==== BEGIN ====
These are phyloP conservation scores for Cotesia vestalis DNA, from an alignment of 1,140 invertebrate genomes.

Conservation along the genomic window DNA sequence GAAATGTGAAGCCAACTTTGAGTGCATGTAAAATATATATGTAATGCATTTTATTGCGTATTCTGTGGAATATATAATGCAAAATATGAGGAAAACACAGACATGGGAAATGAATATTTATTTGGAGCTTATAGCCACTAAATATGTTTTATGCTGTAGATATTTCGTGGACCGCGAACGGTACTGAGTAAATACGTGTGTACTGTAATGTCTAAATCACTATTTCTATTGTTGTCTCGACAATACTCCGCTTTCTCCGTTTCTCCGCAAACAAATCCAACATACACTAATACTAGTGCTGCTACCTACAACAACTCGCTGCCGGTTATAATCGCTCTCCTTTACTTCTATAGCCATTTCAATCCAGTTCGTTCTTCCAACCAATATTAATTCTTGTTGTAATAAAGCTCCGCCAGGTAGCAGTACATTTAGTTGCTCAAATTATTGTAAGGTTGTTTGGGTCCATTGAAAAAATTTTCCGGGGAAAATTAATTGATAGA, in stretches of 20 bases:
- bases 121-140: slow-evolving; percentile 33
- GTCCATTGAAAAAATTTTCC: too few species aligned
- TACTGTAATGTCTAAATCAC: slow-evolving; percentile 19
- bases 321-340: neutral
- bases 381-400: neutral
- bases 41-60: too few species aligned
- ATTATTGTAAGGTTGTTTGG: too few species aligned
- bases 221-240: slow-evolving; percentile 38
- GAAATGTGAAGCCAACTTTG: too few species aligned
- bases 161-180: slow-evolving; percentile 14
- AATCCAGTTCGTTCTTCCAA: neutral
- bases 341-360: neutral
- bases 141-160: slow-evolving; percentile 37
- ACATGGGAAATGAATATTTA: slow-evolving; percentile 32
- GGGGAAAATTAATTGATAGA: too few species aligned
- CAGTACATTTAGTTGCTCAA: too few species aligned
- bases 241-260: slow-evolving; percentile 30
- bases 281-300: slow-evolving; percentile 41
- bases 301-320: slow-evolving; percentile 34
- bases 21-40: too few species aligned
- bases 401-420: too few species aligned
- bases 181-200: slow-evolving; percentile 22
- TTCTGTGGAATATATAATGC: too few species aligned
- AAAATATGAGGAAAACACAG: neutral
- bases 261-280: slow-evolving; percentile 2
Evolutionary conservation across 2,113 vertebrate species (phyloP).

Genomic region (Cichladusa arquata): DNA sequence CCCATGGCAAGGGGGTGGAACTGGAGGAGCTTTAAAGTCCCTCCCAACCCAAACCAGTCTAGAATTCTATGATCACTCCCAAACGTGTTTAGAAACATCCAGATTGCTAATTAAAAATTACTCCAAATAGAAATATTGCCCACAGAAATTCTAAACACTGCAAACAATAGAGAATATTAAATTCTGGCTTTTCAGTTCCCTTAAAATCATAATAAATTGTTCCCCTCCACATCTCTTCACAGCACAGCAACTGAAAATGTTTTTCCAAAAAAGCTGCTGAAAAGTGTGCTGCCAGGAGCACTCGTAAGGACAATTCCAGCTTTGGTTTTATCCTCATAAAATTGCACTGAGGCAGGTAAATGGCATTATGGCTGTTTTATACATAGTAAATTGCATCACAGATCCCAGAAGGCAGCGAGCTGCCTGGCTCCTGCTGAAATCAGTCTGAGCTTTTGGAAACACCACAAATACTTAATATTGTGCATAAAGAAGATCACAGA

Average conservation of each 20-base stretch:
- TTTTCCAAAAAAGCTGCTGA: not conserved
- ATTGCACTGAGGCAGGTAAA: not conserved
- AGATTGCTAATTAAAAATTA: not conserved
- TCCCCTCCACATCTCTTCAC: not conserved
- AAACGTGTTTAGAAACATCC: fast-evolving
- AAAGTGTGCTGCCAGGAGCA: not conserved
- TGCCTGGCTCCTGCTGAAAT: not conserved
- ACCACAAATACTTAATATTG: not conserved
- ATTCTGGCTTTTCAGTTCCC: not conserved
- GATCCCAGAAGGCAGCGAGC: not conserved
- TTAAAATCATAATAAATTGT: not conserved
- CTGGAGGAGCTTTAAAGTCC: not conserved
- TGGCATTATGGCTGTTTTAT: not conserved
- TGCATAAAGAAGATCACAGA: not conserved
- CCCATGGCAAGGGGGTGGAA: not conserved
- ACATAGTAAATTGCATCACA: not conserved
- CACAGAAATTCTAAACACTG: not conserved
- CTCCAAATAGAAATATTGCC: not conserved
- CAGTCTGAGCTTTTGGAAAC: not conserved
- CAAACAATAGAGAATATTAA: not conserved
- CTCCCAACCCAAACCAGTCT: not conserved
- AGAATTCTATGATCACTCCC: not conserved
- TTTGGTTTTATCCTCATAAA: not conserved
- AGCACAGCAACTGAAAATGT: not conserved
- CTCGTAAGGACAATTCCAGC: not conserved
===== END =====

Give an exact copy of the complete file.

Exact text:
These are phyloP conservation scores for Cotesia vestalis DNA, from an alignment of 1,140 invertebrate genomes.

Conservation along the genomic window DNA sequence GAAATGTGAAGCCAACTTTGAGTGCATGTAAAATATATATGTAATGCATTTTATTGCGTATTCTGTGGAATATATAATGCAAAATATGAGGAAAACACAGACATGGGAAATGAATATTTATTTGGAGCTTATAGCCACTAAATATGTTTTATGCTGTAGATATTTCGTGGACCGCGAACGGTACTGAGTAAATACGTGTGTACTGTAATGTCTAAATCACTATTTCTATTGTTGTCTCGACAATACTCCGCTTTCTCCGTTTCTCCGCAAACAAATCCAACATACACTAATACTAGTGCTGCTACCTACAACAACTCGCTGCCGGTTATAATCGCTCTCCTTTACTTCTATAGCCATTTCAATCCAGTTCGTTCTTCCAACCAATATTAATTCTTGTTGTAATAAAGCTCCGCCAGGTAGCAGTACATTTAGTTGCTCAAATTATTGTAAGGTTGTTTGGGTCCATTGAAAAAATTTTCCGGGGAAAATTAATTGATAGA, in stretches of 20 bases:
- bases 121-140: slow-evolving; percentile 33
- GTCCATTGAAAAAATTTTCC: too few species aligned
- TACTGTAATGTCTAAATCAC: slow-evolving; percentile 19
- bases 321-340: neutral
- bases 381-400: neutral
- bases 41-60: too few species aligned
- ATTATTGTAAGGTTGTTTGG: too few species aligned
- bases 221-240: slow-evolving; percentile 38
- GAAATGTGAAGCCAACTTTG: too few species aligned
- bases 161-180: slow-evolving; percentile 14
- AATCCAGTTCGTTCTTCCAA: neutral
- bases 341-360: neutral
- bases 141-160: slow-evolving; percentile 37
- ACATGGGAAATGAATATTTA: slow-evolving; percentile 32
- GGGGAAAATTAATTGATAGA: too few species aligned
- CAGTACATTTAGTTGCTCAA: too few species aligned
- bases 241-260: slow-evolving; percentile 30
- bases 281-300: slow-evolving; percentile 41
- bases 301-320: slow-evolving; percentile 34
- bases 21-40: too few species aligned
- bases 401-420: too few species aligned
- bases 181-200: slow-evolving; percentile 22
- TTCTGTGGAATATATAATGC: too few species aligned
- AAAATATGAGGAAAACACAG: neutral
- bases 261-280: slow-evolving; percentile 2
Evolutionary conservation across 2,113 vertebrate species (phyloP).

Genomic region (Cichladusa arquata): DNA sequence CCCATGGCAAGGGGGTGGAACTGGAGGAGCTTTAAAGTCCCTCCCAACCCAAACCAGTCTAGAATTCTATGATCACTCCCAAACGTGTTTAGAAACATCCAGATTGCTAATTAAAAATTACTCCAAATAGAAATATTGCCCACAGAAATTCTAAACACTGCAAACAATAGAGAATATTAAATTCTGGCTTTTCAGTTCCCTTAAAATCATAATAAATTGTTCCCCTCCACATCTCTTCACAGCACAGCAACTGAAAATGTTTTTCCAAAAAAGCTGCTGAAAAGTGTGCTGCCAGGAGCACTCGTAAGGACAATTCCAGCTTTGGTTTTATCCTCATAAAATTGCACTGAGGCAGGTAAATGGCATTATGGCTGTTTTATACATAGTAAATTGCATCACAGATCCCAGAAGGCAGCGAGCTGCCTGGCTCCTGCTGAAATCAGTCTGAGCTTTTGGAAACACCACAAATACTTAATATTGTGCATAAAGAAGATCACAGA

Average conservation of each 20-base stretch:
- TTTTCCAAAAAAGCTGCTGA: not conserved
- ATTGCACTGAGGCAGGTAAA: not conserved
- AGATTGCTAATTAAAAATTA: not conserved
- TCCCCTCCACATCTCTTCAC: not conserved
- AAACGTGTTTAGAAACATCC: fast-evolving
- AAAGTGTGCTGCCAGGAGCA: not conserved
- TGCCTGGCTCCTGCTGAAAT: not conserved
- ACCACAAATACTTAATATTG: not conserved
- ATTCTGGCTTTTCAGTTCCC: not conserved
- GATCCCAGAAGGCAGCGAGC: not conserved
- TTAAAATCATAATAAATTGT: not conserved
- CTGGAGGAGCTTTAAAGTCC: not conserved
- TGGCATTATGGCTGTTTTAT: not conserved
- TGCATAAAGAAGATCACAGA: not conserved
- CCCATGGCAAGGGGGTGGAA: not conserved
- ACATAGTAAATTGCATCACA: not conserved
- CACAGAAATTCTAAACACTG: not conserved
- CTCCAAATAGAAATATTGCC: not conserved
- CAGTCTGAGCTTTTGGAAAC: not conserved
- CAAACAATAGAGAATATTAA: not conserved
- CTCCCAACCCAAACCAGTCT: not conserved
- AGAATTCTATGATCACTCCC: not conserved
- TTTGGTTTTATCCTCATAAA: not conserved
- AGCACAGCAACTGAAAATGT: not conserved
- CTCGTAAGGACAATTCCAGC: not conserved